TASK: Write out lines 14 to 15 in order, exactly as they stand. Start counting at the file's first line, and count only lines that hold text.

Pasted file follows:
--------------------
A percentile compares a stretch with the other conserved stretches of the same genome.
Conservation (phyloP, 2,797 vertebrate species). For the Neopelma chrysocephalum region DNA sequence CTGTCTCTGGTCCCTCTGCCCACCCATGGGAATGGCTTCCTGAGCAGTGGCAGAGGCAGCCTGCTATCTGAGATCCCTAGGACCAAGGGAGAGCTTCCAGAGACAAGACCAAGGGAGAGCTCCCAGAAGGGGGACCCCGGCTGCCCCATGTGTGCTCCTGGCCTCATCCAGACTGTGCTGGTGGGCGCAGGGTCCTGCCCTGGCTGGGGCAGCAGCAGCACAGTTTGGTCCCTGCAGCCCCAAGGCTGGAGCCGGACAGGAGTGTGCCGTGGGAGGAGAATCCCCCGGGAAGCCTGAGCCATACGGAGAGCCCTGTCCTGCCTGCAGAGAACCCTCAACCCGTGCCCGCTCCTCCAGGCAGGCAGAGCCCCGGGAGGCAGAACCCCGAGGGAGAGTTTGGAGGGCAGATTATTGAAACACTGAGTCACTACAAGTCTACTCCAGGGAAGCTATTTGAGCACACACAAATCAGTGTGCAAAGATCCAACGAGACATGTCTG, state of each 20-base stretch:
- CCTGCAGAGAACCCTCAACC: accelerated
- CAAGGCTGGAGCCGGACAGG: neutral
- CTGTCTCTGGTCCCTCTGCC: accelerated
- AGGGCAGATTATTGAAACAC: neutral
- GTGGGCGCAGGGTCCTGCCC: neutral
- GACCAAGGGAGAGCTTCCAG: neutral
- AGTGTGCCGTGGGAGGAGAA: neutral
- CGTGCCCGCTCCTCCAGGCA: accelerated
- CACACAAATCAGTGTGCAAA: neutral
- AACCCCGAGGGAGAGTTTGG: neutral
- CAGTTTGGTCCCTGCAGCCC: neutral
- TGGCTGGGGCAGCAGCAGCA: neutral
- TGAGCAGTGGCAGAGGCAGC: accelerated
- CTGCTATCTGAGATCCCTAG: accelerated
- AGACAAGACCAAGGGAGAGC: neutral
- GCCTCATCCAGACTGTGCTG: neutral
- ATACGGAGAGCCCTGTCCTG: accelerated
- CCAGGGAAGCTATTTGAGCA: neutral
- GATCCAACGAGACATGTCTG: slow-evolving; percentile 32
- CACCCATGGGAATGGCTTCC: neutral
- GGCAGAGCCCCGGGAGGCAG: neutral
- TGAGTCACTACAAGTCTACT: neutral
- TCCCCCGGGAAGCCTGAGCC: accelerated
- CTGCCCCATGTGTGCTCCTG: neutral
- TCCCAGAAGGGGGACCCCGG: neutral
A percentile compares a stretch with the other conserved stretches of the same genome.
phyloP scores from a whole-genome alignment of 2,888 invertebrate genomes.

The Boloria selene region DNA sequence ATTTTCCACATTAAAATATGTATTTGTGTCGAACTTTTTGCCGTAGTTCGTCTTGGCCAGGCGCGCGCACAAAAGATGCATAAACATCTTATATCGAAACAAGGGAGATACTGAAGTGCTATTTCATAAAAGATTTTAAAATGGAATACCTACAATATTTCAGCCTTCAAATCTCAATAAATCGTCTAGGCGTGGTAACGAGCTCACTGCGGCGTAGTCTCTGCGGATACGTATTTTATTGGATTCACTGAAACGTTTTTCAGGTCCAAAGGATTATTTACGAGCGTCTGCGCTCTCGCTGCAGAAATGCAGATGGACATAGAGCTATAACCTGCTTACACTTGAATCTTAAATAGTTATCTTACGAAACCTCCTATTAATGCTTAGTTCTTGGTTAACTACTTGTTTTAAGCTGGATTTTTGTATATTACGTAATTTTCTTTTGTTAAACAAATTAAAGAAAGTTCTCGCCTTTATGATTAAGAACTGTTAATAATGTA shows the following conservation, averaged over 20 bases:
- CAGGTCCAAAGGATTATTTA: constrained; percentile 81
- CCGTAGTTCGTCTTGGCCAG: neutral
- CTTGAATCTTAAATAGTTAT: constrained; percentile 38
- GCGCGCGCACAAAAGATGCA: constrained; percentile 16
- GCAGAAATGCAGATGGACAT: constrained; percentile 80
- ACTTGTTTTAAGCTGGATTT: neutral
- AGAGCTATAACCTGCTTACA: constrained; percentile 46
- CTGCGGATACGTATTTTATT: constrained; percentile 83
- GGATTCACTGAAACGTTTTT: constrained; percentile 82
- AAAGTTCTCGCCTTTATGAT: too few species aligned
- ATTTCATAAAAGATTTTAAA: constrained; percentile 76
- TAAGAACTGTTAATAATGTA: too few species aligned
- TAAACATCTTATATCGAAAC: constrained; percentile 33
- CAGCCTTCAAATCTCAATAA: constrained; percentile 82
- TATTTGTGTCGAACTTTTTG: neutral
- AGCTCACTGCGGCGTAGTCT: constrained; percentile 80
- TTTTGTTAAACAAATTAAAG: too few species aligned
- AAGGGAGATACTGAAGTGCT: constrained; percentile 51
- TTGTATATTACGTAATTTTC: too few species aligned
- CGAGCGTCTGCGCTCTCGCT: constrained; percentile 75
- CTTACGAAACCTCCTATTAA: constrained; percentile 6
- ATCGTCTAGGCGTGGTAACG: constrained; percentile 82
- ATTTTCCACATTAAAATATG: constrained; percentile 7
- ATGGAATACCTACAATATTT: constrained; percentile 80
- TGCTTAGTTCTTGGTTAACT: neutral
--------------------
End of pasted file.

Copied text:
- TGGCTGGGGCAGCAGCAGCA: neutral
- TGAGCAGTGGCAGAGGCAGC: accelerated